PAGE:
WHAT I'VE LEARNED: Well I tried to save a little weight by making the boom shorter even with the longer wing. It still flys GREAT but I needed to couple a bit of rudder with the ailerons and dial in a lot of differential to get it to track nicely. Once that was done this ship flys great!

It will fly SLOW it will fly fairly FAST and most importantly it BOUNCES! Several cartwheels later the worst damage has been a broken rudder spar tube. Fixed that in 5 minutes.

Once in a turn it is really neutral needing very little input to keep it going where you want. It thermals in light lift and slopes pretty well even without ballest.

WHAT WOULD CHANGE? Well I had an early on mishap on a wing in a dive test (ok I broke it!) so I would beef up the spar on the next one if I wanted to do radical high speed stuff. Also I am not sure this wing is any better than the DAW 1-26 wing from proto #1 as far as flight charactaristics goes, so I will probably go back to that wing. I also have some other booms coming from TailBoom.com that should help reduce the tail weight without sacraficing any strength.


Well, as a thermal flyer this plane was great, but as a speed demon it had a few flaws that caused its premature destruction.... I did fly it all summer with these known flaws... then I pushed the limits a bit too much! Here is the story... and lessons learned:

I was flying inverted and basically screwing around and then I did a screaming power dive. At near trminal velocity I pulled up.... nothing... pulled up MORE... still NOTHING. I fumbled for the crow mix switch to slow things down, but too late it plowed into the ground at full speed from about 200 + feet.

I had changed out my original boom for a really light weight (and flexy) DLG boom to try to reduce the tail weight. The push rods were light and flexy as well and the nose pod area flexed a little too. All around too much flex and under great speed it turned out that it would not pull out of the dive - VERY BAD! In retrospect of that flight I should have just tucked it under, gone inverted again and slowed it down then re-gained control. OH WELL!

Actually as far as the structure itself I only broke the boom and a wing spar - both EZ to fix, however more expensively I mashed the battery and Rx too. I could have easily rebuilt it but I opted for an all new pod and boom of better construction and design.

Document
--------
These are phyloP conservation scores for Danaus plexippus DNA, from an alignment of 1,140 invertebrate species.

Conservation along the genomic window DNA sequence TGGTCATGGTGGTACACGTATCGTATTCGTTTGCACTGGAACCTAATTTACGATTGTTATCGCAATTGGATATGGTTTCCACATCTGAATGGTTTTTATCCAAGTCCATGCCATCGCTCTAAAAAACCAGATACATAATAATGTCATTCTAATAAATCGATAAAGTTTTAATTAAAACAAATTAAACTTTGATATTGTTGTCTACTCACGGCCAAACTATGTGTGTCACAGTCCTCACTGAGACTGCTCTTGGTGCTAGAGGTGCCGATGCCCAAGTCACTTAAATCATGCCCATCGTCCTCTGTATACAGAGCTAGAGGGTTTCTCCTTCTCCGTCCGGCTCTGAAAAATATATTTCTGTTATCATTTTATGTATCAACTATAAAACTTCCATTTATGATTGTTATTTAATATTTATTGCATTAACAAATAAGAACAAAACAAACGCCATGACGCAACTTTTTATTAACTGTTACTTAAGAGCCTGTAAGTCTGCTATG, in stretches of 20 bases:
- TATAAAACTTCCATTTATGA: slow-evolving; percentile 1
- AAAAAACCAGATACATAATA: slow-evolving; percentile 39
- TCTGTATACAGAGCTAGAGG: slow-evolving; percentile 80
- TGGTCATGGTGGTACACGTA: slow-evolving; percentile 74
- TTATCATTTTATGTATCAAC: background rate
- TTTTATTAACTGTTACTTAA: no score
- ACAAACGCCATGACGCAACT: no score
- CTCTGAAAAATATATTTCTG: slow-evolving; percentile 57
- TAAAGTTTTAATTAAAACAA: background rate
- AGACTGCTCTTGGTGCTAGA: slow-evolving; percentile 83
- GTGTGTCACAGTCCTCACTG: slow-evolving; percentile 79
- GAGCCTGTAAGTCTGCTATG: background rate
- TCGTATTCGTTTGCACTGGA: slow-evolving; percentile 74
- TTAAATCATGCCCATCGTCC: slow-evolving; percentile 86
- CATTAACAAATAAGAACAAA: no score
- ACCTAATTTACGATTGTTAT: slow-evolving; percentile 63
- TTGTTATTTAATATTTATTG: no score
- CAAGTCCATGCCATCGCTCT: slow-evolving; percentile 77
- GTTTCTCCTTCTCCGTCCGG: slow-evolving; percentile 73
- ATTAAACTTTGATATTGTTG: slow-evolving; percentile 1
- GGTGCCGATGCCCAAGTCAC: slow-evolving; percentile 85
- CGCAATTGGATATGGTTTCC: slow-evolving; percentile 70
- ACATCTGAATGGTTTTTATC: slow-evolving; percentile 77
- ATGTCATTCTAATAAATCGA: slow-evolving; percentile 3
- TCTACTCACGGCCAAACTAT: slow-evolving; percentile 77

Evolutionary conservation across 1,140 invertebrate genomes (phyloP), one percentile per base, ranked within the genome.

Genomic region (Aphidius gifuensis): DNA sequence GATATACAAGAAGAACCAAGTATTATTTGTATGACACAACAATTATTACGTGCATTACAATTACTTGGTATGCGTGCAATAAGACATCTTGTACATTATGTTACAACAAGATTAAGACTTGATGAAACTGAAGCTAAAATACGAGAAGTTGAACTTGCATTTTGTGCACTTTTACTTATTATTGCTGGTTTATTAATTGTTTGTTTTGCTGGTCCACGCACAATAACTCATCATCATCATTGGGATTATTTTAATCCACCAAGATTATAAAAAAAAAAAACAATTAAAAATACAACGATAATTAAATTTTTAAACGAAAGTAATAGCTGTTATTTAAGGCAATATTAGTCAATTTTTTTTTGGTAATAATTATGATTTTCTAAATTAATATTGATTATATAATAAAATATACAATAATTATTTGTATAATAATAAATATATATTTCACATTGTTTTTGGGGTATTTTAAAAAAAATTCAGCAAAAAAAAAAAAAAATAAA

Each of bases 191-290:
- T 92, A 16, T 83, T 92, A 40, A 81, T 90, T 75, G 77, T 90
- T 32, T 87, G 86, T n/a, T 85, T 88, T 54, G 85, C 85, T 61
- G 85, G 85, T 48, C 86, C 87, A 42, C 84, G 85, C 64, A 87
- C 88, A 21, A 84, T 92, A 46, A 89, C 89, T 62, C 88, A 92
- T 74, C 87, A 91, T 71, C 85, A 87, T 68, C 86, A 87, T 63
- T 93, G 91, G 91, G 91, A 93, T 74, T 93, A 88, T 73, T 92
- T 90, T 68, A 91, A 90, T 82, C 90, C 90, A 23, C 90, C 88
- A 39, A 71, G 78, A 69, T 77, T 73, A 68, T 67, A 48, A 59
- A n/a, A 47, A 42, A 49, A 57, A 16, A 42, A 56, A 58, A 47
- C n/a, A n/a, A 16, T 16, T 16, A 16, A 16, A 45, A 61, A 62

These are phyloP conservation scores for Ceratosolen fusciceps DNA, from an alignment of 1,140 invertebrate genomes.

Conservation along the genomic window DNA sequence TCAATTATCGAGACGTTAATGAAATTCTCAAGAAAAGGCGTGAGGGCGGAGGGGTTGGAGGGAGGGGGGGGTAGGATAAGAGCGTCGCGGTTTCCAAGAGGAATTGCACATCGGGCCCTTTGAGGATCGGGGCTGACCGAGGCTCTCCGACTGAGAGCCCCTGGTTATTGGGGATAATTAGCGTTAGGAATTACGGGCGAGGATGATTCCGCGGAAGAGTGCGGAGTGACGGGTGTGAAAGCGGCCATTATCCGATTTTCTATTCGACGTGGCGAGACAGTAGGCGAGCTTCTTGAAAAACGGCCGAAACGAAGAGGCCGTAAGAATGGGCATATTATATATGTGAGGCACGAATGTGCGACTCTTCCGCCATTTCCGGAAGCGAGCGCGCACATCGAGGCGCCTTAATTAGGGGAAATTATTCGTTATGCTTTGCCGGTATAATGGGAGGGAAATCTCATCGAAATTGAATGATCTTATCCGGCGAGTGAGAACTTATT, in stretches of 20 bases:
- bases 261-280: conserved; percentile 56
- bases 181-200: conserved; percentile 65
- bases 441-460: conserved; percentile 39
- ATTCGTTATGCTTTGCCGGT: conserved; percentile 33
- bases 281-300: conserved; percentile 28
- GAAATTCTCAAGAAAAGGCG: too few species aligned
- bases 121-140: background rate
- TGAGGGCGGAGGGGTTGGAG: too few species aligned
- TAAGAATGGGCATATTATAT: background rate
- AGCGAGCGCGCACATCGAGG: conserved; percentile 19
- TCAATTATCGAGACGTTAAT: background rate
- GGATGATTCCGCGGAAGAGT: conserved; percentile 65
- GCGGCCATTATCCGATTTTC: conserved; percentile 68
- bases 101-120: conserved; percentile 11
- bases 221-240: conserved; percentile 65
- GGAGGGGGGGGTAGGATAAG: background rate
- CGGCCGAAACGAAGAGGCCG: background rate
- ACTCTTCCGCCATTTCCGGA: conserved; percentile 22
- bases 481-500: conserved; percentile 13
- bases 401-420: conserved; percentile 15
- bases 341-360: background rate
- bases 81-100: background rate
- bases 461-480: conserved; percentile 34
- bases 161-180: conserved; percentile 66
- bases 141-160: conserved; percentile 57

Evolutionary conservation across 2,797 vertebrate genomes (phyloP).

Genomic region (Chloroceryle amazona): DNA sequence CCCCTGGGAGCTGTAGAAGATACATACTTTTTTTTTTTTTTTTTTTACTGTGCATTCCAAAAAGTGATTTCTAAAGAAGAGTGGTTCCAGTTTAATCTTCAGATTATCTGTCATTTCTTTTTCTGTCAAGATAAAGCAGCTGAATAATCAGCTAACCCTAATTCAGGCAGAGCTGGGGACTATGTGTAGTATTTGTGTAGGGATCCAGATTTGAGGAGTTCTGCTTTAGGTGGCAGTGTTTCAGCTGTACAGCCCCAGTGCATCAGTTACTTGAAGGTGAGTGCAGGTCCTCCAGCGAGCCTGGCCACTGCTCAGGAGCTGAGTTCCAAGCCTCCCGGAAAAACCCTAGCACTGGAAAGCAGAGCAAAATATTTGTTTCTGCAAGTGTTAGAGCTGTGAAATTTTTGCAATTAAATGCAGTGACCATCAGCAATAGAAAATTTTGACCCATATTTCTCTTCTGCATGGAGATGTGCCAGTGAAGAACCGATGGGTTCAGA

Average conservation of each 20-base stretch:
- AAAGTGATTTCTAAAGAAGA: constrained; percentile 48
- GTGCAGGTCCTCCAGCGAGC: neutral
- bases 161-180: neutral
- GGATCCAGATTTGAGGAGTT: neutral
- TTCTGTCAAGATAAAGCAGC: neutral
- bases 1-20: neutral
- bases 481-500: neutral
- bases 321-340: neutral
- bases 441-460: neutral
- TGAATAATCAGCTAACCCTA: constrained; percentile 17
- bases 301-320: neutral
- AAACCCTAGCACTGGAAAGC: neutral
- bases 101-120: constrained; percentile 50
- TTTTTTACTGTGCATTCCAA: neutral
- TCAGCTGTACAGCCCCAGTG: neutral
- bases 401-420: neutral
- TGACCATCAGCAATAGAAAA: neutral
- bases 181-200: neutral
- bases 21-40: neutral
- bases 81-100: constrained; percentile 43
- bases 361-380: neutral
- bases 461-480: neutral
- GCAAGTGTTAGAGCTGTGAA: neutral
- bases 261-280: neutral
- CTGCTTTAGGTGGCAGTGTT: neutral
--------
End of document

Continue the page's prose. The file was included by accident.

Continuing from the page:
The new design is about as stiff as a glass ship! I also made the ruddervators PULL to bring the nose up instead of pushing so no more chance of of flexing push rods in a dive. I also went with an Allegro boom from tailbooms.com which only weighed about 10 more grams but is super stiff. The final thing I did that made the pod area SUPER STIFF was to insert 5 lengths of flat 1/32 x 1/4" carbon fiber strips throughout the pod/fuse area.

Here are a few photos of the new pod/boom design. This thing flys great! It will slope, thermal, hi-start... and BOUNCE! This plane now goes with me every time I fly!

Here is the new core for the Pod - a bit larger in size for added stiffness and more importantly room for the CF strips I will insert later. Here is the boom inlayed into the pod slot. Here is the fuse all sanded and shaped - starting to look nice! I inserted the radio eqt the same way as previously.
So as not to repeat my last boo-boo I inserted 5 full length CF strips along the fuse. This made it STIFF! I cut out the tail using a single piece of Coroplast. Next I routed out a slot for the boom still leaving the tail all one piece (for strength).
To attach the tail I made a simple "V" bracket out of aluminum. It is attached with double sticky tape and fiber tape. I installed the control horns - notice the balsa stiffners I inserted in the Coroplast. Here is the finished control set-up. Noticed I wrapped the boom with kevlar at the bolt hole area.

Well, that is about it. The plane flyes great and is lots of fun since you can fly with no fear of damaging it! It was a lot of work designing, re-designing etc, but well worth the effort!

Here is the new configuration all finished up.